Some commentators are attributing the shift to the new Afghan president Ashraf Ghani Ahmadzai, who has called for “restarting a warm relations” with the U.S. and made a request for the continuation of U.S. and Nato combat missions in Afghanistan. After a contentious presidential election that finally was resolved by a compromise, Ghani signed a so-called “Long-term security agreement” with the U.S. and several of its allies, and this was ratified by the Afghan parliament. Although previous president Hamid Karzai—literally chosen and put in office by Nato as the Afghan face of the invasion—had refused to sign this agreement, not many people believed he was seriously resisting. Given that he was in the final months of his presidency, he was attempting to buy some popularity and legitimatize the office of the presidency. But he—and the U.S.—knew the agreement would finally be signed by his successor.

Some people have been trying to attribute the Obama administration’s shift to pressure by military officials against the White House. According to the New York Times (21 November), the armed forces won the argument, and, officials put it, “The military pretty much got what it wanted”. But there has been no public opposition to the decision from either the Democratic or Republican Party. The U.S. Senate has just approved funding for the continued occupation with no dissent. It is one of the issues on which the U.S. ruling class seems to have reached a consensus, at least for now.

In fact, the U.S. ruling class is grappling with contradictory factors. There are real limits to the resources that can be assigned to their occupation in Afghanistan. It has gone very badly for them both when Obama “surged” the number of troops and now that their number has decreased. At the same time, the U.S. is still far from achieving even its modified objectives of keeping some sort of control over the country. In some respects, the “surge” made their situation worse, “a total failure” as some of their ex-generals put it.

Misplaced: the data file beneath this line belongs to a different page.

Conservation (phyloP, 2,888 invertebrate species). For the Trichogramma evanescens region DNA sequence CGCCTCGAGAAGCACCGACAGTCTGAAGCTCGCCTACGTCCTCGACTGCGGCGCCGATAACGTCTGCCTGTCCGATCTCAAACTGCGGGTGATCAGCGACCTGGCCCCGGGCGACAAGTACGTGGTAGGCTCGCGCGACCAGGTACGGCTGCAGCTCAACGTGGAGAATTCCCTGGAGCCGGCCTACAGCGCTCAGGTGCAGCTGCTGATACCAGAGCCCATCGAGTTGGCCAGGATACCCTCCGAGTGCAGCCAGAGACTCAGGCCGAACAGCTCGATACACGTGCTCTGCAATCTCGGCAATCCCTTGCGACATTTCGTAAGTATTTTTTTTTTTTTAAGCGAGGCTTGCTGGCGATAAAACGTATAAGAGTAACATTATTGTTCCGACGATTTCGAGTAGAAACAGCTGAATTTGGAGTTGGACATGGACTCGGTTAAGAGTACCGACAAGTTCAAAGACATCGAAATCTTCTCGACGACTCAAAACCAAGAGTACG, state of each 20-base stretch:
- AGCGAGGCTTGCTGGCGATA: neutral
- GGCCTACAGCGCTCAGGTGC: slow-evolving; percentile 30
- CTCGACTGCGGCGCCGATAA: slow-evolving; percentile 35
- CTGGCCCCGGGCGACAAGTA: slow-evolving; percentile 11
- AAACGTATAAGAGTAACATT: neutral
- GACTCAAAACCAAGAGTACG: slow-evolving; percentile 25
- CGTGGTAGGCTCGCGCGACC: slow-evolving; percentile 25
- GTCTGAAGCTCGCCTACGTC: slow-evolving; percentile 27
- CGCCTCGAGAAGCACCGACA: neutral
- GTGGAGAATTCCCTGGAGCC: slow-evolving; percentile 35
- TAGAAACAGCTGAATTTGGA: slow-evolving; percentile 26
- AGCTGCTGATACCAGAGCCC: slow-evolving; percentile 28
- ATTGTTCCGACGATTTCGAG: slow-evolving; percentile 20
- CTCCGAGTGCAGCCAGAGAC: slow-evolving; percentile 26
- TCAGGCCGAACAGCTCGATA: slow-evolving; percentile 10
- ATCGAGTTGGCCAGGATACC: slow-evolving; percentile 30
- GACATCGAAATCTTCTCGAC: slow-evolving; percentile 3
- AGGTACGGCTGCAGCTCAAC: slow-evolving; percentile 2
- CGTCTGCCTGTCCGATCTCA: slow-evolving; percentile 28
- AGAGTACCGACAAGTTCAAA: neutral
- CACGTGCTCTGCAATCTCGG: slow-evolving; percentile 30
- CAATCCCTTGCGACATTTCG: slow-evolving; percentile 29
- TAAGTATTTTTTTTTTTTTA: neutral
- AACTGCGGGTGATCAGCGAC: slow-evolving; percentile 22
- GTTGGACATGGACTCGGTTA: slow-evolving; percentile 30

One of the same factors that limits their ability to maintain surge-level forces in Afghanistan—their recognition of the need to send more troops to Iraq in the wake of the collapse of the Iraqi army in the face of the Daesh [ISIS] offensive last June—also bodes ill for U.S. imperialist prospects in Afghanistan. In both countries the army that the U.S. trained to serve its interests and the religiously-based, U.S.-dependent (and consequently hated and corrupt) political system it installed are tottering. No amount of further “training” by U.S. “advisers” can solve this problem, and shifting occupation forces from one theatre of war to the other has not solved it either. This dilemma has found expression in the contention within the U.S. ruling class, and because the problem has not been resolved, there may be more contention at the top in the U.S. about how to pursue its interests in this situation.

The U.S.-led occupation of Afghanistan and Iraq, and the U.S.-led war whose centre has shifted from Afghanistan to Iraq, then back to Afghanistan, then to Libya and then Syria, and now again in Iraq and continuing in Afghanistan, has been the most important factor in fuelling the rise of the reactionary Islamic fundamentalist challenge to what Obama’s predecessor’s advisers called “a new world order”. It has been mainly the U.S. and its “war on terrorism” that has strengthened the Islamist forces and is bringing them more together.